Suez Canal cleared, but disruption ‘could last months’

Efforts to clear a backlog of hundreds of vessels in the Suez Canal are finally underway after a stranded container ship blocked the route for nearly a week, but experts warn the secondary effects on supply chains and shipping costs could last months. Ever Given, one of the world’s largest container ships, became wedged across the southern part of the canal on March 23, bringing one the world’s busiest trade routes to a standstill. The initial impact was alarming. With around 13% of world trade passing through the Suez Canal, German insurance and financial services company Allianz estimated that a week of closure would cost global trade between US$6bn and US$10bn. Many vessels responded by travelling around southern Africa instead, typically adding 10 to 14 days to their journey, but according to S&P Global data there was an estimated backlog of 370 ships waiting for the canal to be cleared. Ever Given was refloated on March 29, following a mammoth dredging operation, the deployment of two powerful seagoing tugboats, a 400m lever to free the front of the ship, and a timely high tide. Though as of press time it remains anchored in the Great Bitter Lake – which lies… continue reading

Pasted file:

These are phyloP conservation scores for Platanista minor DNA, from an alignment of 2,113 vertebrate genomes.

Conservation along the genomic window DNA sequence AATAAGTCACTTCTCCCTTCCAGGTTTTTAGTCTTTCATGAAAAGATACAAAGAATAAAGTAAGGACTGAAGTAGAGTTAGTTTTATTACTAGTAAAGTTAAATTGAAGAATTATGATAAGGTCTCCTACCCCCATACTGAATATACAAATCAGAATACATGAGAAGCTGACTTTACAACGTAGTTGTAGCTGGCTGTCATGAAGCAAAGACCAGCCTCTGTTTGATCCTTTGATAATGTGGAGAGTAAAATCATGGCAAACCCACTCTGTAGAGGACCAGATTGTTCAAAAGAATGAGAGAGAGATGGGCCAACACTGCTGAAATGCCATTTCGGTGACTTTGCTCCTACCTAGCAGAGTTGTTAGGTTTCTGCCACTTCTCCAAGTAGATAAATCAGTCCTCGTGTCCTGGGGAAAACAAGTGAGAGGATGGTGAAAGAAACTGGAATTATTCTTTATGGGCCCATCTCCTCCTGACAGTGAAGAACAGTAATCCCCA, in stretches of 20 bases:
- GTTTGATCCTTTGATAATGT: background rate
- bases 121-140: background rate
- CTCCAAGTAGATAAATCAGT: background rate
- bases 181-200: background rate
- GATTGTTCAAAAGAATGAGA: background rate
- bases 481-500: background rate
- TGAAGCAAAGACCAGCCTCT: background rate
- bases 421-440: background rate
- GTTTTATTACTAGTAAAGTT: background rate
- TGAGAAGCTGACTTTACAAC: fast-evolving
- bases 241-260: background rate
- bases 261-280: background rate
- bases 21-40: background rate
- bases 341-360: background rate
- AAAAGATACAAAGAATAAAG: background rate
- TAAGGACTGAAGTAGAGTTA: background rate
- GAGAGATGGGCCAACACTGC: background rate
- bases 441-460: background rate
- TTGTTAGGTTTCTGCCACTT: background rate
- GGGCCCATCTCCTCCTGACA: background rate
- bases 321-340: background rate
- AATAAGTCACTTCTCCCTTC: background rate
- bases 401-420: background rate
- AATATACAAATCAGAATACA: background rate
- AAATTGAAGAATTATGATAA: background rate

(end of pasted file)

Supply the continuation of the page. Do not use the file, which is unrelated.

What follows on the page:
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Source: CTRM Center

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